Could everyone write one simple essay about something that once happened in Saltaire…that they saw or were a part of…and put it on one big website? Somebody should collect a lot of stories before we all forget. Otherwise it is like a line in “On The Beach” : The history of the war that now would never be written.” -(JO'H)

Monday, March 2, 2009

Life-Saving Service Crew on Fire Island, 1908

click to enlarge
Fire Island Life-Saving Service Crew, 1908.

"Although Wreck Masters, appointed by the New York State
Governor from 1787 on, were required to help victims and protect property
belonging to wrecked ships, rescue service on Long Island relied on volunteers
until the founding of the Life-Saving Service, a federal agency, in 1871. When Margaret Fuller,
the famous Boston writer and feminist, returned to the United States from Rome
in 1850 with her husband and young son, her ship war wrecked in the surf off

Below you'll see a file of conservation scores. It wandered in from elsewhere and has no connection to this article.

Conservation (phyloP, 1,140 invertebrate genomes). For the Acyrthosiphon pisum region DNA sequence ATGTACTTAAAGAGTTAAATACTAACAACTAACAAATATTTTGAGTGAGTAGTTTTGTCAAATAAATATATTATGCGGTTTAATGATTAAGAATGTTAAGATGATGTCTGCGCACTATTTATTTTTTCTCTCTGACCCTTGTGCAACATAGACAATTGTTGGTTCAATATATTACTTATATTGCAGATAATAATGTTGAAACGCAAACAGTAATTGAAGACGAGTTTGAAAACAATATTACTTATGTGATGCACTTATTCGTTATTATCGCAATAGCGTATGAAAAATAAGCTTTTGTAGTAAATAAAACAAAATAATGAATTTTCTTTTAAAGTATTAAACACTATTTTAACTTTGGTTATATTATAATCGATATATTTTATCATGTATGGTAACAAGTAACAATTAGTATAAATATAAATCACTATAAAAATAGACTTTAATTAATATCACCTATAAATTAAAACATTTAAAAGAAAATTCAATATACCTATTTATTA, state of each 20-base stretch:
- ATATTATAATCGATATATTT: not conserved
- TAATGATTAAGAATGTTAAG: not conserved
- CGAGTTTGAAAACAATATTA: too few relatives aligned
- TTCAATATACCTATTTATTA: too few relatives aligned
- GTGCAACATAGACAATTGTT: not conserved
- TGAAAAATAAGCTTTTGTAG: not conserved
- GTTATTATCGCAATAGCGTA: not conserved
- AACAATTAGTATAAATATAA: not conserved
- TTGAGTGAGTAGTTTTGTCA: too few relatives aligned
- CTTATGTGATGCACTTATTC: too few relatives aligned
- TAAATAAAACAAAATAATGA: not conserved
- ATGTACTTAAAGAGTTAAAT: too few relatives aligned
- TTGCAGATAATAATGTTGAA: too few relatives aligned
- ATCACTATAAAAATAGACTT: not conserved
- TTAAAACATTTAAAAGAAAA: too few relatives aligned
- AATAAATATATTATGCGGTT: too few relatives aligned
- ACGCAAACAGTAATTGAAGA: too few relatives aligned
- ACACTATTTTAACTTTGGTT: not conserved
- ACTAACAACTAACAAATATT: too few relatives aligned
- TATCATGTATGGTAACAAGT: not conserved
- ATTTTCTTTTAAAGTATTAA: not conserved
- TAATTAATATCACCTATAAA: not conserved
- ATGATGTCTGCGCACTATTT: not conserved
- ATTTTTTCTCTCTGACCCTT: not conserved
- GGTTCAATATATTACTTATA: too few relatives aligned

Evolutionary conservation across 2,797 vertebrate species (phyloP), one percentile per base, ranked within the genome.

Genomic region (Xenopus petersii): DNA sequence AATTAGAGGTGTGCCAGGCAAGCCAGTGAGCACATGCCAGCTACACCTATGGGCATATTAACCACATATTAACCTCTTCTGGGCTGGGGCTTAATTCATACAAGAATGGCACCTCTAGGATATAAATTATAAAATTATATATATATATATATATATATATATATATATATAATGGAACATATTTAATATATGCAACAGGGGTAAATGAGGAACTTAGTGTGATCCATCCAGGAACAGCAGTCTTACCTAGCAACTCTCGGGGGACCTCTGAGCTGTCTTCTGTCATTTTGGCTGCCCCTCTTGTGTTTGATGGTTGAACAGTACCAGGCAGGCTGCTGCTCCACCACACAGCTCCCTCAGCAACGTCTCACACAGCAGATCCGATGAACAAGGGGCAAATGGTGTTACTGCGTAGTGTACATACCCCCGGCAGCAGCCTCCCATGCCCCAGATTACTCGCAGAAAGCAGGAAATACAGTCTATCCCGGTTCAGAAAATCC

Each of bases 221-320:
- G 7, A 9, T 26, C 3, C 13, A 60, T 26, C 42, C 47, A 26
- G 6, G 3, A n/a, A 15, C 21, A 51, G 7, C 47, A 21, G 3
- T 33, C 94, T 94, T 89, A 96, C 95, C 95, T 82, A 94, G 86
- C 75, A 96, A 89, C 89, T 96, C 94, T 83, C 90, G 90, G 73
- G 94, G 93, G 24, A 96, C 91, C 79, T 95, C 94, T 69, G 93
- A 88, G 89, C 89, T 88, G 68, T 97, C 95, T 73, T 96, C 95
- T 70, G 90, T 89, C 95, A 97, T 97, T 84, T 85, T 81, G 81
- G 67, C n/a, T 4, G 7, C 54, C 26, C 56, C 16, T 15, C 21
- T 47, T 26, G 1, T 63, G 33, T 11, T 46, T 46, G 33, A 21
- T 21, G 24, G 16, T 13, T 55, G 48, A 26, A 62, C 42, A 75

Fire Island; all three perished and the manuscript of her long awaited first
hand history of the Roman Revolution was lost. All vessels were endangered; the coastwise schooners
and large sloops carrying cargoes of coal, bluestone and other heavy materials constantly ran
through the Fire Island inlet, risking shipwreck in the shifting

When these vessels were grounded, the lifesaving crew had to jettison
cargo, hoping to free boats by lightening them. Captain J. Sim Baker, who was
assigned to this Fire Island station around 1911, recalled having to wait on board stranded
vessels until the turn of the tide and crawling into the rigging for a nap in
the midst of a January storm. Twenty-eight lifesaving stations were
established on the South Shore, each with a captain, crew of six or
seven surfmen, breeches-buoy equipment and a lifeboat. (Queens Borough Public Library, Long Island Division)"

From: - Suffolk County, Long Island in Early Photographs, Lightfoot, Martin and Weidman, Dover Press, New York, 1984

No comments: